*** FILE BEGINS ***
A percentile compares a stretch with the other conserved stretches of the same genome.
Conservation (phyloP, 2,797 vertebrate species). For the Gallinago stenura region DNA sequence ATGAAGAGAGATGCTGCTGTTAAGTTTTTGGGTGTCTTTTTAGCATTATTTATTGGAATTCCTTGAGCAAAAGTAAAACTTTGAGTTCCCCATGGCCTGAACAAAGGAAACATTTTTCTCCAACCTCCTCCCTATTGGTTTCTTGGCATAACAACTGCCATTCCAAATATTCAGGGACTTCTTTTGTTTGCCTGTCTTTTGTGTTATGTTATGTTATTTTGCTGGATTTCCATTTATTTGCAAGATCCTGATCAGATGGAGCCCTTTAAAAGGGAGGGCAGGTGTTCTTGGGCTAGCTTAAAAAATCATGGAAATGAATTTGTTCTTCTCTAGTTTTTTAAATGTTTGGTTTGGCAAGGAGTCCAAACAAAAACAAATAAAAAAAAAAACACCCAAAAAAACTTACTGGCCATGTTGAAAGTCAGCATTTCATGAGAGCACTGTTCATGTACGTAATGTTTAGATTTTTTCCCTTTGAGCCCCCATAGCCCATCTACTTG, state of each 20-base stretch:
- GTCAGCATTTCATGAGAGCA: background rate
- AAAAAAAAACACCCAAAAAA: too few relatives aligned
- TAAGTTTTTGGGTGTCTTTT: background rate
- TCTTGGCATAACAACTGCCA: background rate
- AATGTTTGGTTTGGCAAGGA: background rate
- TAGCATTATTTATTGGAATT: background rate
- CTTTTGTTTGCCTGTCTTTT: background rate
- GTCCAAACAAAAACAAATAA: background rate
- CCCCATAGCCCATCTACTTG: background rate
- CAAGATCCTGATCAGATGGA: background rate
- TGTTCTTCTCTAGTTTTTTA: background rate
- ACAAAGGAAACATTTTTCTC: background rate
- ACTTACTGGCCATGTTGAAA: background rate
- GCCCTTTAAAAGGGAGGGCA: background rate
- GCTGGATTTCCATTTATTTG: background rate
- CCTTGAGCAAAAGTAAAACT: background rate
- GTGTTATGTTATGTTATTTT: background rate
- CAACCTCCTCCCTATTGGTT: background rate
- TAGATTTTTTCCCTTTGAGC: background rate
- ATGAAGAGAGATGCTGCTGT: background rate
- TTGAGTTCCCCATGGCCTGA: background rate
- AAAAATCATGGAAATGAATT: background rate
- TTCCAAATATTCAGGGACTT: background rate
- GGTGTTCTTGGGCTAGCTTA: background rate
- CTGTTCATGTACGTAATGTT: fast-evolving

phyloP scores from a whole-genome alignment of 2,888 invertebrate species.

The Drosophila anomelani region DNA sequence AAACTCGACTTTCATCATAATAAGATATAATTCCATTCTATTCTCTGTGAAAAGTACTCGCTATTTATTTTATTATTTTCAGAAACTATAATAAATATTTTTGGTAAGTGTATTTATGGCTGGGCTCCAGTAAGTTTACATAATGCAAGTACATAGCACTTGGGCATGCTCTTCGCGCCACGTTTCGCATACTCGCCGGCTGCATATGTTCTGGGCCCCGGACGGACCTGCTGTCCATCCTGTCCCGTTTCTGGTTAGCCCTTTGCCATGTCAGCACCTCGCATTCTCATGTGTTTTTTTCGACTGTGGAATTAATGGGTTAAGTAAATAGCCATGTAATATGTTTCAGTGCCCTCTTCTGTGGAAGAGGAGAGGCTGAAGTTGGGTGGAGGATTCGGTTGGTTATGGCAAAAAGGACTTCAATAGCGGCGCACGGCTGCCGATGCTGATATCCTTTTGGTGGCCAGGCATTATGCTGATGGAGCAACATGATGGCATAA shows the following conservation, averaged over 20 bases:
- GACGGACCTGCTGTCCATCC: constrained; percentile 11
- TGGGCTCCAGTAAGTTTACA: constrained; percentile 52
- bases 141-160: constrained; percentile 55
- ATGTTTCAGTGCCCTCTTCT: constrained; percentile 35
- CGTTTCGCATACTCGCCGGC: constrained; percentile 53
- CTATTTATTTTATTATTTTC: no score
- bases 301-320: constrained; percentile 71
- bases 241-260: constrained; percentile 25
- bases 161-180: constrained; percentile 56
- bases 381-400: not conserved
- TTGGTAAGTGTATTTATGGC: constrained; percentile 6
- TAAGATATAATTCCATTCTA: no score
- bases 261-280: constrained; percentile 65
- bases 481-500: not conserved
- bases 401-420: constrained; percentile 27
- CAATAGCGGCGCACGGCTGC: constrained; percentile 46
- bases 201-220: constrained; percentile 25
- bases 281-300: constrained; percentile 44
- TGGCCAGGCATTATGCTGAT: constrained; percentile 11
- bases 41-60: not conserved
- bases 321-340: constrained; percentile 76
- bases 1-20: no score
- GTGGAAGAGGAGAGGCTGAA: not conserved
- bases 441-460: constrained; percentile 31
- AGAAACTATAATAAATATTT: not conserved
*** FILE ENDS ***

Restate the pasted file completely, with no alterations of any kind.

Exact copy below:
A percentile compares a stretch with the other conserved stretches of the same genome.
Conservation (phyloP, 2,797 vertebrate species). For the Gallinago stenura region DNA sequence ATGAAGAGAGATGCTGCTGTTAAGTTTTTGGGTGTCTTTTTAGCATTATTTATTGGAATTCCTTGAGCAAAAGTAAAACTTTGAGTTCCCCATGGCCTGAACAAAGGAAACATTTTTCTCCAACCTCCTCCCTATTGGTTTCTTGGCATAACAACTGCCATTCCAAATATTCAGGGACTTCTTTTGTTTGCCTGTCTTTTGTGTTATGTTATGTTATTTTGCTGGATTTCCATTTATTTGCAAGATCCTGATCAGATGGAGCCCTTTAAAAGGGAGGGCAGGTGTTCTTGGGCTAGCTTAAAAAATCATGGAAATGAATTTGTTCTTCTCTAGTTTTTTAAATGTTTGGTTTGGCAAGGAGTCCAAACAAAAACAAATAAAAAAAAAAACACCCAAAAAAACTTACTGGCCATGTTGAAAGTCAGCATTTCATGAGAGCACTGTTCATGTACGTAATGTTTAGATTTTTTCCCTTTGAGCCCCCATAGCCCATCTACTTG, state of each 20-base stretch:
- GTCAGCATTTCATGAGAGCA: background rate
- AAAAAAAAACACCCAAAAAA: too few relatives aligned
- TAAGTTTTTGGGTGTCTTTT: background rate
- TCTTGGCATAACAACTGCCA: background rate
- AATGTTTGGTTTGGCAAGGA: background rate
- TAGCATTATTTATTGGAATT: background rate
- CTTTTGTTTGCCTGTCTTTT: background rate
- GTCCAAACAAAAACAAATAA: background rate
- CCCCATAGCCCATCTACTTG: background rate
- CAAGATCCTGATCAGATGGA: background rate
- TGTTCTTCTCTAGTTTTTTA: background rate
- ACAAAGGAAACATTTTTCTC: background rate
- ACTTACTGGCCATGTTGAAA: background rate
- GCCCTTTAAAAGGGAGGGCA: background rate
- GCTGGATTTCCATTTATTTG: background rate
- CCTTGAGCAAAAGTAAAACT: background rate
- GTGTTATGTTATGTTATTTT: background rate
- CAACCTCCTCCCTATTGGTT: background rate
- TAGATTTTTTCCCTTTGAGC: background rate
- ATGAAGAGAGATGCTGCTGT: background rate
- TTGAGTTCCCCATGGCCTGA: background rate
- AAAAATCATGGAAATGAATT: background rate
- TTCCAAATATTCAGGGACTT: background rate
- GGTGTTCTTGGGCTAGCTTA: background rate
- CTGTTCATGTACGTAATGTT: fast-evolving

phyloP scores from a whole-genome alignment of 2,888 invertebrate species.

The Drosophila anomelani region DNA sequence AAACTCGACTTTCATCATAATAAGATATAATTCCATTCTATTCTCTGTGAAAAGTACTCGCTATTTATTTTATTATTTTCAGAAACTATAATAAATATTTTTGGTAAGTGTATTTATGGCTGGGCTCCAGTAAGTTTACATAATGCAAGTACATAGCACTTGGGCATGCTCTTCGCGCCACGTTTCGCATACTCGCCGGCTGCATATGTTCTGGGCCCCGGACGGACCTGCTGTCCATCCTGTCCCGTTTCTGGTTAGCCCTTTGCCATGTCAGCACCTCGCATTCTCATGTGTTTTTTTCGACTGTGGAATTAATGGGTTAAGTAAATAGCCATGTAATATGTTTCAGTGCCCTCTTCTGTGGAAGAGGAGAGGCTGAAGTTGGGTGGAGGATTCGGTTGGTTATGGCAAAAAGGACTTCAATAGCGGCGCACGGCTGCCGATGCTGATATCCTTTTGGTGGCCAGGCATTATGCTGATGGAGCAACATGATGGCATAA shows the following conservation, averaged over 20 bases:
- GACGGACCTGCTGTCCATCC: constrained; percentile 11
- TGGGCTCCAGTAAGTTTACA: constrained; percentile 52
- bases 141-160: constrained; percentile 55
- ATGTTTCAGTGCCCTCTTCT: constrained; percentile 35
- CGTTTCGCATACTCGCCGGC: constrained; percentile 53
- CTATTTATTTTATTATTTTC: no score
- bases 301-320: constrained; percentile 71
- bases 241-260: constrained; percentile 25
- bases 161-180: constrained; percentile 56
- bases 381-400: not conserved
- TTGGTAAGTGTATTTATGGC: constrained; percentile 6
- TAAGATATAATTCCATTCTA: no score
- bases 261-280: constrained; percentile 65
- bases 481-500: not conserved
- bases 401-420: constrained; percentile 27
- CAATAGCGGCGCACGGCTGC: constrained; percentile 46
- bases 201-220: constrained; percentile 25
- bases 281-300: constrained; percentile 44
- TGGCCAGGCATTATGCTGAT: constrained; percentile 11
- bases 41-60: not conserved
- bases 321-340: constrained; percentile 76
- bases 1-20: no score
- GTGGAAGAGGAGAGGCTGAA: not conserved
- bases 441-460: constrained; percentile 31
- AGAAACTATAATAAATATTT: not conserved